This is the way we start our trips, bright and shiny on the boat-ride over to Pulau Ubin.
And here we are at the Ubin Jetty, all clean and raring to go.Its a pity we didn't get a group photo from Saturday. Sorry guys, transect point anxiety makes us forget the special little things.
And we're off! After a quick briefing session and forming teams and meeting new friends, Team Seagrass trooped out to the flats of Chek Jawa to begin monitoring and were soon hard at work. Volunteers started work at site A with Shufen and I overlooking while Wei Ling brought the others over to site B.
With everyone happily occupied, I had time to pose for photos... I mean... do a thorough recce of CJ...And here's something that's becoming a bit of a theme with our field trip recaps on this blog... butts! :) The honour no longer belongs solely to Shufen! Heh heh heh...
But in the midst of our monitoring merriment, we knew that all was not well with our favourite shore. The blow Chek Jawa has suffered was not lost on us. Many of the familiar critters were either missing-in-action, very few in numbers or looked really unhappy. Like the carpet anemones over at the beacon, who bore the pallid pale yellow look of anemones under stress.And the sponges which looked ashen... literally. All the sponges looked like they've simply melted away.But amid the devastation, there were still little critters spotted alive and relatively well among the seagrasses.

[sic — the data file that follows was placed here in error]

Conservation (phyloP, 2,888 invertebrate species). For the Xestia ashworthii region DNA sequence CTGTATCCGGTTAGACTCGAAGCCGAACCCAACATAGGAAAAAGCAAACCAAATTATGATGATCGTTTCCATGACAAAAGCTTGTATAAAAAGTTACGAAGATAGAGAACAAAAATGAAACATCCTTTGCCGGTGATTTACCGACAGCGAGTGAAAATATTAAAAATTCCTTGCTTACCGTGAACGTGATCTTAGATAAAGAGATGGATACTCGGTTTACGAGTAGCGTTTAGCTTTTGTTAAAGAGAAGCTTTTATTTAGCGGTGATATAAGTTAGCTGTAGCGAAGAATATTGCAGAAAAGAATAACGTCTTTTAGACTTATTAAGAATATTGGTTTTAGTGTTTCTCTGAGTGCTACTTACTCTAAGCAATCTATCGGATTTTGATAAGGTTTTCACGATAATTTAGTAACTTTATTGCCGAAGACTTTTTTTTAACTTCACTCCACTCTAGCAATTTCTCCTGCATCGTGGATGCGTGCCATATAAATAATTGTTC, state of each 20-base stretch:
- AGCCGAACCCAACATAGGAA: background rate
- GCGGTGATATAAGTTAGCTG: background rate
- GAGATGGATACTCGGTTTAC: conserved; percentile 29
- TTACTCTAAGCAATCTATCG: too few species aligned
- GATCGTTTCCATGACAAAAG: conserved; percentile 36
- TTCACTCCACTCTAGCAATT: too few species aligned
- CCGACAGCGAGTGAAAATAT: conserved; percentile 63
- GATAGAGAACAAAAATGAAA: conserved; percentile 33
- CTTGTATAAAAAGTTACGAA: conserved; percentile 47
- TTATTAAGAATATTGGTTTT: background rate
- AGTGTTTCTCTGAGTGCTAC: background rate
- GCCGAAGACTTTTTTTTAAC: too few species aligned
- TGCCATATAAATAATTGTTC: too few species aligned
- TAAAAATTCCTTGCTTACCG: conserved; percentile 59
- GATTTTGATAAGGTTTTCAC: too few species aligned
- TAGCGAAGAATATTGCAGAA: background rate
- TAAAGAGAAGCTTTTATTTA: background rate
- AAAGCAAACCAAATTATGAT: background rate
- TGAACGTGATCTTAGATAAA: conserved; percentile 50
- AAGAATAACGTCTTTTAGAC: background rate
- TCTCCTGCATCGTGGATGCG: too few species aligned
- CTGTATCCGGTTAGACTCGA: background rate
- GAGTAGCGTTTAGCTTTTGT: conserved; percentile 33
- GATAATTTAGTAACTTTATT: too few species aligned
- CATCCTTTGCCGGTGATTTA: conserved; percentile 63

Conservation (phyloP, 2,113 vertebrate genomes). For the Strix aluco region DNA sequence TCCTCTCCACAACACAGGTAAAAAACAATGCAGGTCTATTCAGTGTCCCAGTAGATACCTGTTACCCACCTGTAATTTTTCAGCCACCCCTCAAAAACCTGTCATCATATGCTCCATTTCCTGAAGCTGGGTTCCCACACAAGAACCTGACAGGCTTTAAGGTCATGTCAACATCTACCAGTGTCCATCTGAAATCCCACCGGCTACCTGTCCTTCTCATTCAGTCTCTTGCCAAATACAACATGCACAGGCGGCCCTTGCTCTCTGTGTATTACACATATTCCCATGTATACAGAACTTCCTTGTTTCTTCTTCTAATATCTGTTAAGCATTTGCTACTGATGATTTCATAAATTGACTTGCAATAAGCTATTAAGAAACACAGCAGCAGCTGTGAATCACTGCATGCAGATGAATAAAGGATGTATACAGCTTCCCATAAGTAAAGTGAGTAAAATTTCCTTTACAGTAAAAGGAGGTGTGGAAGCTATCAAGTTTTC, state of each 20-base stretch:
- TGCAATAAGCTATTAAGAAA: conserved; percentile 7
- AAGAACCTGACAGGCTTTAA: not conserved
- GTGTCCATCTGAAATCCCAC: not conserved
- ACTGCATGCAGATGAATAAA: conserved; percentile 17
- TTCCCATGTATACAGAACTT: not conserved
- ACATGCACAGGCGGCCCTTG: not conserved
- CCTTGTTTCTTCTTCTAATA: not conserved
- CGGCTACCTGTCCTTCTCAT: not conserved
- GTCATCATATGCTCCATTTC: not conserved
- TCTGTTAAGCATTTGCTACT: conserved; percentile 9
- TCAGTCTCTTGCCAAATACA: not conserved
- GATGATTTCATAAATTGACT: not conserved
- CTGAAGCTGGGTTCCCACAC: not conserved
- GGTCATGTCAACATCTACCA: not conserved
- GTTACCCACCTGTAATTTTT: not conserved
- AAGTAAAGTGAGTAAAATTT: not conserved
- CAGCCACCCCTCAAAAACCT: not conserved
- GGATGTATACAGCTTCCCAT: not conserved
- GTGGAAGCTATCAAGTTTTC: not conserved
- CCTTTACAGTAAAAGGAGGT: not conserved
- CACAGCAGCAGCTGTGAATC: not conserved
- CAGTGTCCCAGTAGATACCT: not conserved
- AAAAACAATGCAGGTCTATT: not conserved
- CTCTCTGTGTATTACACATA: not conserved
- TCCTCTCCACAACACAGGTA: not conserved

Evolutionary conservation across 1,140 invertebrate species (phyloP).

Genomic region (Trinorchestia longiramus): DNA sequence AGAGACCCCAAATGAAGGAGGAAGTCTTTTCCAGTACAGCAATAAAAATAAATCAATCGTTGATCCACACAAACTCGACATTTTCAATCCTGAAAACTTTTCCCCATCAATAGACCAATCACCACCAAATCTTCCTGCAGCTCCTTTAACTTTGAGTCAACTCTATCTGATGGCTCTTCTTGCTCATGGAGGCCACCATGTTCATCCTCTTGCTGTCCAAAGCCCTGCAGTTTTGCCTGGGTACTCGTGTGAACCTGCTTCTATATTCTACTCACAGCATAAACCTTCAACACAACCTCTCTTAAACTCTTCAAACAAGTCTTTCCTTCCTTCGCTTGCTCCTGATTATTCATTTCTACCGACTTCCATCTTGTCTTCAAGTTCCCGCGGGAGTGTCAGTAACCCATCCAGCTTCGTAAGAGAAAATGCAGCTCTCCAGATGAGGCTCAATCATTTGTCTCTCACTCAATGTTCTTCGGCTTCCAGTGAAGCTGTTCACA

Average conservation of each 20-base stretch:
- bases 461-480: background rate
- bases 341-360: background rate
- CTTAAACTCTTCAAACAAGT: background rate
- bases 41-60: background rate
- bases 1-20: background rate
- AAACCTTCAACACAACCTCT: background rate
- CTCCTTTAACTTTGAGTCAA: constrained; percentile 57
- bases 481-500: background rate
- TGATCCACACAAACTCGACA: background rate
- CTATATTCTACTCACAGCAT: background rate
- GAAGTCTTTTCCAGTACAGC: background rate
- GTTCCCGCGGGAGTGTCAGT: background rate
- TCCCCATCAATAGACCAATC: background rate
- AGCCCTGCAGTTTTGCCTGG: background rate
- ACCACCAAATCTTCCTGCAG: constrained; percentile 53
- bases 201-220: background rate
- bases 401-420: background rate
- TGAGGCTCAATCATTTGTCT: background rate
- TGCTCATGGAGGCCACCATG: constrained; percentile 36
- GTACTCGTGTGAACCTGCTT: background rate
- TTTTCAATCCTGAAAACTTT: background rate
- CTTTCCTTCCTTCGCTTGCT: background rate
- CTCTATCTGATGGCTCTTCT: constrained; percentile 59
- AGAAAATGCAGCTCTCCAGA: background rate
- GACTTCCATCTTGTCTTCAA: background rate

And life finds a way to carry on. Shufen spotted this egg sac with what we think are snail eggs on the underside of a Halophila ovalis leaf.The seagrasses of Chek Jawa didn't look too bad either, although there were very few Halophila spinulosa around and the meadow seems to have been replaced with Halodule uninervis.Clockwise from top left: Halophila ovalis, Halodule uninervis, Halophila spinulosa, Thalassia hemprichii
So in all, it was a good two days of field training :) Well done Seagrassers! I'll put up the results from both monitoring days soon. Till then, smile a lot and hug a seagrass!